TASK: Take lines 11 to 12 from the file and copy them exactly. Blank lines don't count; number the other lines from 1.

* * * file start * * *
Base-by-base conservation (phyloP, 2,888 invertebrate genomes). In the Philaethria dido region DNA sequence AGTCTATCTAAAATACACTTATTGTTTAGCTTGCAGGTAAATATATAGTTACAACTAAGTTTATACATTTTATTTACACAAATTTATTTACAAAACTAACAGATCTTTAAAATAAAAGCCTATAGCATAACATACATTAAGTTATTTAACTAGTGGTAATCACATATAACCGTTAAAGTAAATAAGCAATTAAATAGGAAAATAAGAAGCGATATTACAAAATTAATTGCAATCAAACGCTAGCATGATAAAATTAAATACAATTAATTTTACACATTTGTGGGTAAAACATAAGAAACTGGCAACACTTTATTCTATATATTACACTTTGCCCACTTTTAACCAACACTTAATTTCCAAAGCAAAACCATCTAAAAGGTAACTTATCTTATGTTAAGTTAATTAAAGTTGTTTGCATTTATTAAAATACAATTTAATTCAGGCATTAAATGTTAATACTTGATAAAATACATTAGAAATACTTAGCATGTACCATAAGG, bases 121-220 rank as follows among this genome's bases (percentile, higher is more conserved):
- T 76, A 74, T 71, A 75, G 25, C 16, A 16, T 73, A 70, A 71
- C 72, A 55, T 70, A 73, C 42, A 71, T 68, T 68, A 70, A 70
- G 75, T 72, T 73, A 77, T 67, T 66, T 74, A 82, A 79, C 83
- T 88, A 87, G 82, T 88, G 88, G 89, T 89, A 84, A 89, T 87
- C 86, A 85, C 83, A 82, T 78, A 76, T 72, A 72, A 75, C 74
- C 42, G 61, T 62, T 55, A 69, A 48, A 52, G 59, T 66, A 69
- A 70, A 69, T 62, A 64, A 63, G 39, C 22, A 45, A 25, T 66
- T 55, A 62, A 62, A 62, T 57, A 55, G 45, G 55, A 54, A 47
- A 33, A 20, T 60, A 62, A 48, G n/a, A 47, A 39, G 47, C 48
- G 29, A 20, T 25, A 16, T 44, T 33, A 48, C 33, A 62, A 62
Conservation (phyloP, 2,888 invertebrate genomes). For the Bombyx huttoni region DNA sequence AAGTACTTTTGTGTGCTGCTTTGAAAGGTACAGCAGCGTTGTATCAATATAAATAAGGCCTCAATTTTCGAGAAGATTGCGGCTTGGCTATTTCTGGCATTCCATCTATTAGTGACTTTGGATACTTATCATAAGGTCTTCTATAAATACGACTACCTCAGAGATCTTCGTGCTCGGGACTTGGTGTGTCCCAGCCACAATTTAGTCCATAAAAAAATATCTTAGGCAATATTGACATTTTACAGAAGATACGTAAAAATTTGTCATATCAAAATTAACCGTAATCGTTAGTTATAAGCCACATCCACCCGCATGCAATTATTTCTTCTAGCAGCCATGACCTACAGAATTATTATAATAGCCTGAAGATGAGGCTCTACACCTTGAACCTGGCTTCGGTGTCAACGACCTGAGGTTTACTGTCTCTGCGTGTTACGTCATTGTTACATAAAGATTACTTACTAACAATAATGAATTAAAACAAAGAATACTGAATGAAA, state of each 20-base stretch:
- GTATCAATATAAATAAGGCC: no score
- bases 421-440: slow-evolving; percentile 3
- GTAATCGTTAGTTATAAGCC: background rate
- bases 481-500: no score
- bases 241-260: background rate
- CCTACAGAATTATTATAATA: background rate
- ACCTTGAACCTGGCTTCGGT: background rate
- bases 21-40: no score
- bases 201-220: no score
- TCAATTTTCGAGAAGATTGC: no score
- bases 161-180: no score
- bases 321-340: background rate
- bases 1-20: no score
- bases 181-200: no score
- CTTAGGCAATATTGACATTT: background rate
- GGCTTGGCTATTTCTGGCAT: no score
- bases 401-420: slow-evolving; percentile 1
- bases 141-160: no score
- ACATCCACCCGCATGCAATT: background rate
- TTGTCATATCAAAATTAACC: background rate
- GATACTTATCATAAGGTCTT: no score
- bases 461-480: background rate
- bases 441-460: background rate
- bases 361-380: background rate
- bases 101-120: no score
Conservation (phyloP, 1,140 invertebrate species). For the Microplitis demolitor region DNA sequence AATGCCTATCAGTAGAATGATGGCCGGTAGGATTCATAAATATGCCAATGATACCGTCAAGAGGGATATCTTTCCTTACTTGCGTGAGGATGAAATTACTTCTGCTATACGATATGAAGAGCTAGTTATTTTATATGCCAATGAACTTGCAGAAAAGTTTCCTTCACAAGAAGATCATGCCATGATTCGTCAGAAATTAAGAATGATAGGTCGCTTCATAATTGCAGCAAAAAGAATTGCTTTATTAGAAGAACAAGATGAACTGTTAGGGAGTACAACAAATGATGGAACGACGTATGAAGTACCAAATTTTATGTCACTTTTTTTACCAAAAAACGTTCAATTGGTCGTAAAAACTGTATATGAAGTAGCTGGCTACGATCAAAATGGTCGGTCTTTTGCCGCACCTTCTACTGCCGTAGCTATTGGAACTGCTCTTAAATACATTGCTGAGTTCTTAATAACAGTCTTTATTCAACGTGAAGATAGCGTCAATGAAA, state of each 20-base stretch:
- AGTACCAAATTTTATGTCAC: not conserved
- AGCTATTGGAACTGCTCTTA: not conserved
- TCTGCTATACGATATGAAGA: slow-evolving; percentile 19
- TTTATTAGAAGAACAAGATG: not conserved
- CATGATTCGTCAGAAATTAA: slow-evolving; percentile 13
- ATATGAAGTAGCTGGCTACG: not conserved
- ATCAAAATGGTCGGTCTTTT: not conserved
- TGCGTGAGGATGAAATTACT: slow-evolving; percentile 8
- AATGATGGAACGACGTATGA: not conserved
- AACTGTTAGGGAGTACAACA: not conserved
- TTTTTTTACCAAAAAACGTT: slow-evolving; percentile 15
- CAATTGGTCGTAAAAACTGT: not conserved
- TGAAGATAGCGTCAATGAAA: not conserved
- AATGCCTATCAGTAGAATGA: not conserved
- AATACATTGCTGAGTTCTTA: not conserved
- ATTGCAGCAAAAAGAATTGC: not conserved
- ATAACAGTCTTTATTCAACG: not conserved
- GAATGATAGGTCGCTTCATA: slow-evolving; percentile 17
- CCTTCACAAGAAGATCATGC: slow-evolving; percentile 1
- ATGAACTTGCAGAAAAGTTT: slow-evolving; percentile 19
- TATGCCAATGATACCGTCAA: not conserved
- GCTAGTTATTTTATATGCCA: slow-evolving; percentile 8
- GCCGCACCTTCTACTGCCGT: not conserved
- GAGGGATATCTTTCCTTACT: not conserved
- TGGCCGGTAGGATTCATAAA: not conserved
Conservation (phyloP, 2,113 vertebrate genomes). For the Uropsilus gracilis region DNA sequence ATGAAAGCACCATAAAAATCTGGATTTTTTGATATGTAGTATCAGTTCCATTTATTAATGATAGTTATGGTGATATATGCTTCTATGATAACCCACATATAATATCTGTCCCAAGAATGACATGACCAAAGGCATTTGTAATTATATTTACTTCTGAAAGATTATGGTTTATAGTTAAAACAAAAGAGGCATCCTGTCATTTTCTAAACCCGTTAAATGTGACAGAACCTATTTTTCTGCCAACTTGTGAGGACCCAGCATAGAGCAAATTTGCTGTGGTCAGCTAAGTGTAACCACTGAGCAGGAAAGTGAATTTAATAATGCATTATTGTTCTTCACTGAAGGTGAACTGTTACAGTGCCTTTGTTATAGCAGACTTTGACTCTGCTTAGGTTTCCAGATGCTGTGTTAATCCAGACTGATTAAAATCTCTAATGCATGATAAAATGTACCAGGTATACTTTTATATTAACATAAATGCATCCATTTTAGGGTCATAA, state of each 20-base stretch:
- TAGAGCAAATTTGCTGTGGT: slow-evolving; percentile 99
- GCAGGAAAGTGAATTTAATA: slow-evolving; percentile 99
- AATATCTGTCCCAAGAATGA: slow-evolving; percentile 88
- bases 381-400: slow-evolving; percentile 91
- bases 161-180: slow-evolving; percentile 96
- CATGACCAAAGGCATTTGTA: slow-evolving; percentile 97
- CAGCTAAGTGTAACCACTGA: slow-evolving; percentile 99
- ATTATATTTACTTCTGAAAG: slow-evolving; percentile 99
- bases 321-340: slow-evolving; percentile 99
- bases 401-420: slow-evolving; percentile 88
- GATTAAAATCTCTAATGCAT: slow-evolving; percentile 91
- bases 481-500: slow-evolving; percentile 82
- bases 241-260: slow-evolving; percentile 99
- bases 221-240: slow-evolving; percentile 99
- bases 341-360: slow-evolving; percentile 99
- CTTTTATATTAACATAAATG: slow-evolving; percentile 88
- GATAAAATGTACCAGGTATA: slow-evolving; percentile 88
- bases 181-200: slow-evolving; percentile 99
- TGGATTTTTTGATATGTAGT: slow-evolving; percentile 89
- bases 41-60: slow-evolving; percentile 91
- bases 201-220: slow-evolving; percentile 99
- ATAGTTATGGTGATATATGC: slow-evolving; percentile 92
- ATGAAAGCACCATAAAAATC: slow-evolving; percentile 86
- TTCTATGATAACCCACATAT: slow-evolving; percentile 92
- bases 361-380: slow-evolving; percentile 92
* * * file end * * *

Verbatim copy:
- G 29, A 20, T 25, A 16, T 44, T 33, A 48, C 33, A 62, A 62
Conservation (phyloP, 2,888 invertebrate genomes). For the Bombyx huttoni region DNA sequence AAGTACTTTTGTGTGCTGCTTTGAAAGGTACAGCAGCGTTGTATCAATATAAATAAGGCCTCAATTTTCGAGAAGATTGCGGCTTGGCTATTTCTGGCATTCCATCTATTAGTGACTTTGGATACTTATCATAAGGTCTTCTATAAATACGACTACCTCAGAGATCTTCGTGCTCGGGACTTGGTGTGTCCCAGCCACAATTTAGTCCATAAAAAAATATCTTAGGCAATATTGACATTTTACAGAAGATACGTAAAAATTTGTCATATCAAAATTAACCGTAATCGTTAGTTATAAGCCACATCCACCCGCATGCAATTATTTCTTCTAGCAGCCATGACCTACAGAATTATTATAATAGCCTGAAGATGAGGCTCTACACCTTGAACCTGGCTTCGGTGTCAACGACCTGAGGTTTACTGTCTCTGCGTGTTACGTCATTGTTACATAAAGATTACTTACTAACAATAATGAATTAAAACAAAGAATACTGAATGAAA, state of each 20-base stretch: